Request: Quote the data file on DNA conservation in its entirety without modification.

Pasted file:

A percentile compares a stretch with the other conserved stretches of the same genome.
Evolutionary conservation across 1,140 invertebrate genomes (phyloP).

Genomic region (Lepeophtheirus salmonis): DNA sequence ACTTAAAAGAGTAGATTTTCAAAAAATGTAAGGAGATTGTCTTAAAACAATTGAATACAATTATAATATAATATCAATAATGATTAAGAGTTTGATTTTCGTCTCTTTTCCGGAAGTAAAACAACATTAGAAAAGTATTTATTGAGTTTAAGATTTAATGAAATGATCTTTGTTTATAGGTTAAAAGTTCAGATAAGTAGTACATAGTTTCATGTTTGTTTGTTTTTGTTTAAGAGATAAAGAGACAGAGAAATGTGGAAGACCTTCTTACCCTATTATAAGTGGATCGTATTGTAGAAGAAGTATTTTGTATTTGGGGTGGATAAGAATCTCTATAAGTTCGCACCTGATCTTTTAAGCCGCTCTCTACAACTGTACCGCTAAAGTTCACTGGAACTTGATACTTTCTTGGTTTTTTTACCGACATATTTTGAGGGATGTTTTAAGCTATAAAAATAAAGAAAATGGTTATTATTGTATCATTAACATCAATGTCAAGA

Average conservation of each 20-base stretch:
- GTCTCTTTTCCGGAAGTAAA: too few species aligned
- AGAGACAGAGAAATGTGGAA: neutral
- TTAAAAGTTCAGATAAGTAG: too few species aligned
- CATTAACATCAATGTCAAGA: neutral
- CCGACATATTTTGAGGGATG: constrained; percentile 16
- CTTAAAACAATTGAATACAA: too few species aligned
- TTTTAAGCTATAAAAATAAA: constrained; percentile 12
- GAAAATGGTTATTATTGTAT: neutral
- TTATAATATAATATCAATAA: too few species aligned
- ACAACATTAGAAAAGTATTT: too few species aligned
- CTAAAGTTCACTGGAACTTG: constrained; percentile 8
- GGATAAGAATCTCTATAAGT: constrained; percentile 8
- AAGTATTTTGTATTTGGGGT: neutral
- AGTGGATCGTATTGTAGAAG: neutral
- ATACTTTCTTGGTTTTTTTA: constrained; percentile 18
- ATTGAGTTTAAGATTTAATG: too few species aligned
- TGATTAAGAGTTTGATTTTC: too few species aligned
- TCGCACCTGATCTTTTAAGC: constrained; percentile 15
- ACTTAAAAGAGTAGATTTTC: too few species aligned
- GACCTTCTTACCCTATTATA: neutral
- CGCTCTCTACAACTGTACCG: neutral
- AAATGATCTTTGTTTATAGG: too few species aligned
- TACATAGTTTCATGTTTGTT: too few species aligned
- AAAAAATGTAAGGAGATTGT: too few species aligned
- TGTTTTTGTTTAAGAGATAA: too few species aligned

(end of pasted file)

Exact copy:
A percentile compares a stretch with the other conserved stretches of the same genome.
Evolutionary conservation across 1,140 invertebrate genomes (phyloP).

Genomic region (Lepeophtheirus salmonis): DNA sequence ACTTAAAAGAGTAGATTTTCAAAAAATGTAAGGAGATTGTCTTAAAACAATTGAATACAATTATAATATAATATCAATAATGATTAAGAGTTTGATTTTCGTCTCTTTTCCGGAAGTAAAACAACATTAGAAAAGTATTTATTGAGTTTAAGATTTAATGAAATGATCTTTGTTTATAGGTTAAAAGTTCAGATAAGTAGTACATAGTTTCATGTTTGTTTGTTTTTGTTTAAGAGATAAAGAGACAGAGAAATGTGGAAGACCTTCTTACCCTATTATAAGTGGATCGTATTGTAGAAGAAGTATTTTGTATTTGGGGTGGATAAGAATCTCTATAAGTTCGCACCTGATCTTTTAAGCCGCTCTCTACAACTGTACCGCTAAAGTTCACTGGAACTTGATACTTTCTTGGTTTTTTTACCGACATATTTTGAGGGATGTTTTAAGCTATAAAAATAAAGAAAATGGTTATTATTGTATCATTAACATCAATGTCAAGA

Average conservation of each 20-base stretch:
- GTCTCTTTTCCGGAAGTAAA: too few species aligned
- AGAGACAGAGAAATGTGGAA: neutral
- TTAAAAGTTCAGATAAGTAG: too few species aligned
- CATTAACATCAATGTCAAGA: neutral
- CCGACATATTTTGAGGGATG: constrained; percentile 16
- CTTAAAACAATTGAATACAA: too few species aligned
- TTTTAAGCTATAAAAATAAA: constrained; percentile 12
- GAAAATGGTTATTATTGTAT: neutral
- TTATAATATAATATCAATAA: too few species aligned
- ACAACATTAGAAAAGTATTT: too few species aligned
- CTAAAGTTCACTGGAACTTG: constrained; percentile 8
- GGATAAGAATCTCTATAAGT: constrained; percentile 8
- AAGTATTTTGTATTTGGGGT: neutral
- AGTGGATCGTATTGTAGAAG: neutral
- ATACTTTCTTGGTTTTTTTA: constrained; percentile 18
- ATTGAGTTTAAGATTTAATG: too few species aligned
- TGATTAAGAGTTTGATTTTC: too few species aligned
- TCGCACCTGATCTTTTAAGC: constrained; percentile 15
- ACTTAAAAGAGTAGATTTTC: too few species aligned
- GACCTTCTTACCCTATTATA: neutral
- CGCTCTCTACAACTGTACCG: neutral
- AAATGATCTTTGTTTATAGG: too few species aligned
- TACATAGTTTCATGTTTGTT: too few species aligned
- AAAAAATGTAAGGAGATTGT: too few species aligned
- TGTTTTTGTTTAAGAGATAA: too few species aligned